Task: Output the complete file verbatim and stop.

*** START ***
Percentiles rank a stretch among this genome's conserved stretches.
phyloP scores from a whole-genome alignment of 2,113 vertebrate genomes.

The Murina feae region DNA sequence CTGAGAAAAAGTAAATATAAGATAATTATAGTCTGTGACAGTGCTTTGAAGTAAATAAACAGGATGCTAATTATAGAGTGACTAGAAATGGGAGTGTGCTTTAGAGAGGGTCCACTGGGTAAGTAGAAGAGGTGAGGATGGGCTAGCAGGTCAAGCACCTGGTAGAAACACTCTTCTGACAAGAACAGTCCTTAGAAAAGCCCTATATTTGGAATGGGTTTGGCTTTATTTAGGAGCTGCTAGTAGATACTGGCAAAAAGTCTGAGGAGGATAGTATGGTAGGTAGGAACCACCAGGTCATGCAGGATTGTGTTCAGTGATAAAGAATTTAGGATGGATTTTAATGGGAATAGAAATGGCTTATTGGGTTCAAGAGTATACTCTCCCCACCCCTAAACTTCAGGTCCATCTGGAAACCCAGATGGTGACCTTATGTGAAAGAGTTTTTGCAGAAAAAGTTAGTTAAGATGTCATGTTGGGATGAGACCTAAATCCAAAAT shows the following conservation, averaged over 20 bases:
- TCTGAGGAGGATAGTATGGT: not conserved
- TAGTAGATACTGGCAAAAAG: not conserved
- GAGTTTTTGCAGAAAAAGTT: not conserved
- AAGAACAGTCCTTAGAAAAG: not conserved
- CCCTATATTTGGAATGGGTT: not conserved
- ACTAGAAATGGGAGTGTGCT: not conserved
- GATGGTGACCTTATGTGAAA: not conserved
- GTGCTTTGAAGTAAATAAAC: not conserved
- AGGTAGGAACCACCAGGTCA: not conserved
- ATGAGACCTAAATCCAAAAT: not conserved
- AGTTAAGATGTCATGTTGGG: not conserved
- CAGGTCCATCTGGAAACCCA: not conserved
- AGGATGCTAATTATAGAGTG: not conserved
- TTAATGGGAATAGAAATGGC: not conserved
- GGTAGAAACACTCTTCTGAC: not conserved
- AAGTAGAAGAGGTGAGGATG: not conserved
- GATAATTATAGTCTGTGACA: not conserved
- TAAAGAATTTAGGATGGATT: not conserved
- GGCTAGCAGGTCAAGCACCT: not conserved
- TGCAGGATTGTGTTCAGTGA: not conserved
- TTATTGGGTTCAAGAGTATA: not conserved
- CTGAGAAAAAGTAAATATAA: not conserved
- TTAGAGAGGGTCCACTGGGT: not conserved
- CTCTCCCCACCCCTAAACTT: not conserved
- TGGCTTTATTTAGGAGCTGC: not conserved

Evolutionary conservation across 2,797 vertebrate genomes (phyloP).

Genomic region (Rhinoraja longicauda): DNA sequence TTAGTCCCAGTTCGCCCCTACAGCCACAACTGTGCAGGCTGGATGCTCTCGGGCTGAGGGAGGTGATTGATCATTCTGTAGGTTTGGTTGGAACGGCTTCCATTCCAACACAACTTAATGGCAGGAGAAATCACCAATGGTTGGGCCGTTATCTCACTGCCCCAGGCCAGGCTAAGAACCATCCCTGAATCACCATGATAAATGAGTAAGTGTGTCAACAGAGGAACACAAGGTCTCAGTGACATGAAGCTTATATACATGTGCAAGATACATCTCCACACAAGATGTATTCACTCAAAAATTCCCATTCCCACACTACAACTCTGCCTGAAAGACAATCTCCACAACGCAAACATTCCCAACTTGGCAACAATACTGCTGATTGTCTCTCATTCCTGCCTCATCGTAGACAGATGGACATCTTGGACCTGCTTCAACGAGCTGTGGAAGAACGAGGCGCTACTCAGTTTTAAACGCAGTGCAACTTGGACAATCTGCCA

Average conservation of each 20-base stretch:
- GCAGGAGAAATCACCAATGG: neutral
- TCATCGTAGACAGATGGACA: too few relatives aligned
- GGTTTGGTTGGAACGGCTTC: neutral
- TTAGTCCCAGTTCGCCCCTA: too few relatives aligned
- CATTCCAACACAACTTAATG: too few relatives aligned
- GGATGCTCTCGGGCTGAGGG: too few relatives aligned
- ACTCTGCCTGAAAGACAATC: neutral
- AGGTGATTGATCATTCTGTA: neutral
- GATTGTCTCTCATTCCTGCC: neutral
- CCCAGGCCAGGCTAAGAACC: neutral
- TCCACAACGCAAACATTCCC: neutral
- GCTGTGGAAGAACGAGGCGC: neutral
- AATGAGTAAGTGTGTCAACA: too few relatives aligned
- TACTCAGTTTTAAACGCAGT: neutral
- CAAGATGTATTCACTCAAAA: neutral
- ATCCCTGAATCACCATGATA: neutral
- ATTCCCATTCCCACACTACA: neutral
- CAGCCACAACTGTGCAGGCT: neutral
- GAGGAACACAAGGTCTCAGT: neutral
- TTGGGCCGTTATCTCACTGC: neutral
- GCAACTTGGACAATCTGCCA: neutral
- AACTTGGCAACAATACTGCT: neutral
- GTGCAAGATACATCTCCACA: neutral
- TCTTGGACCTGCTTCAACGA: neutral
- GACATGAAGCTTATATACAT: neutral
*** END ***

Percentiles rank a stretch among this genome's conserved stretches.
phyloP scores from a whole-genome alignment of 2,113 vertebrate genomes.

The Murina feae region DNA sequence CTGAGAAAAAGTAAATATAAGATAATTATAGTCTGTGACAGTGCTTTGAAGTAAATAAACAGGATGCTAATTATAGAGTGACTAGAAATGGGAGTGTGCTTTAGAGAGGGTCCACTGGGTAAGTAGAAGAGGTGAGGATGGGCTAGCAGGTCAAGCACCTGGTAGAAACACTCTTCTGACAAGAACAGTCCTTAGAAAAGCCCTATATTTGGAATGGGTTTGGCTTTATTTAGGAGCTGCTAGTAGATACTGGCAAAAAGTCTGAGGAGGATAGTATGGTAGGTAGGAACCACCAGGTCATGCAGGATTGTGTTCAGTGATAAAGAATTTAGGATGGATTTTAATGGGAATAGAAATGGCTTATTGGGTTCAAGAGTATACTCTCCCCACCCCTAAACTTCAGGTCCATCTGGAAACCCAGATGGTGACCTTATGTGAAAGAGTTTTTGCAGAAAAAGTTAGTTAAGATGTCATGTTGGGATGAGACCTAAATCCAAAAT shows the following conservation, averaged over 20 bases:
- TCTGAGGAGGATAGTATGGT: not conserved
- TAGTAGATACTGGCAAAAAG: not conserved
- GAGTTTTTGCAGAAAAAGTT: not conserved
- AAGAACAGTCCTTAGAAAAG: not conserved
- CCCTATATTTGGAATGGGTT: not conserved
- ACTAGAAATGGGAGTGTGCT: not conserved
- GATGGTGACCTTATGTGAAA: not conserved
- GTGCTTTGAAGTAAATAAAC: not conserved
- AGGTAGGAACCACCAGGTCA: not conserved
- ATGAGACCTAAATCCAAAAT: not conserved
- AGTTAAGATGTCATGTTGGG: not conserved
- CAGGTCCATCTGGAAACCCA: not conserved
- AGGATGCTAATTATAGAGTG: not conserved
- TTAATGGGAATAGAAATGGC: not conserved
- GGTAGAAACACTCTTCTGAC: not conserved
- AAGTAGAAGAGGTGAGGATG: not conserved
- GATAATTATAGTCTGTGACA: not conserved
- TAAAGAATTTAGGATGGATT: not conserved
- GGCTAGCAGGTCAAGCACCT: not conserved
- TGCAGGATTGTGTTCAGTGA: not conserved
- TTATTGGGTTCAAGAGTATA: not conserved
- CTGAGAAAAAGTAAATATAA: not conserved
- TTAGAGAGGGTCCACTGGGT: not conserved
- CTCTCCCCACCCCTAAACTT: not conserved
- TGGCTTTATTTAGGAGCTGC: not conserved

Evolutionary conservation across 2,797 vertebrate genomes (phyloP).

Genomic region (Rhinoraja longicauda): DNA sequence TTAGTCCCAGTTCGCCCCTACAGCCACAACTGTGCAGGCTGGATGCTCTCGGGCTGAGGGAGGTGATTGATCATTCTGTAGGTTTGGTTGGAACGGCTTCCATTCCAACACAACTTAATGGCAGGAGAAATCACCAATGGTTGGGCCGTTATCTCACTGCCCCAGGCCAGGCTAAGAACCATCCCTGAATCACCATGATAAATGAGTAAGTGTGTCAACAGAGGAACACAAGGTCTCAGTGACATGAAGCTTATATACATGTGCAAGATACATCTCCACACAAGATGTATTCACTCAAAAATTCCCATTCCCACACTACAACTCTGCCTGAAAGACAATCTCCACAACGCAAACATTCCCAACTTGGCAACAATACTGCTGATTGTCTCTCATTCCTGCCTCATCGTAGACAGATGGACATCTTGGACCTGCTTCAACGAGCTGTGGAAGAACGAGGCGCTACTCAGTTTTAAACGCAGTGCAACTTGGACAATCTGCCA

Average conservation of each 20-base stretch:
- GCAGGAGAAATCACCAATGG: neutral
- TCATCGTAGACAGATGGACA: too few relatives aligned
- GGTTTGGTTGGAACGGCTTC: neutral
- TTAGTCCCAGTTCGCCCCTA: too few relatives aligned
- CATTCCAACACAACTTAATG: too few relatives aligned
- GGATGCTCTCGGGCTGAGGG: too few relatives aligned
- ACTCTGCCTGAAAGACAATC: neutral
- AGGTGATTGATCATTCTGTA: neutral
- GATTGTCTCTCATTCCTGCC: neutral
- CCCAGGCCAGGCTAAGAACC: neutral
- TCCACAACGCAAACATTCCC: neutral
- GCTGTGGAAGAACGAGGCGC: neutral
- AATGAGTAAGTGTGTCAACA: too few relatives aligned
- TACTCAGTTTTAAACGCAGT: neutral
- CAAGATGTATTCACTCAAAA: neutral
- ATCCCTGAATCACCATGATA: neutral
- ATTCCCATTCCCACACTACA: neutral
- CAGCCACAACTGTGCAGGCT: neutral
- GAGGAACACAAGGTCTCAGT: neutral
- TTGGGCCGTTATCTCACTGC: neutral
- GCAACTTGGACAATCTGCCA: neutral
- AACTTGGCAACAATACTGCT: neutral
- GTGCAAGATACATCTCCACA: neutral
- TCTTGGACCTGCTTCAACGA: neutral
- GACATGAAGCTTATATACAT: neutral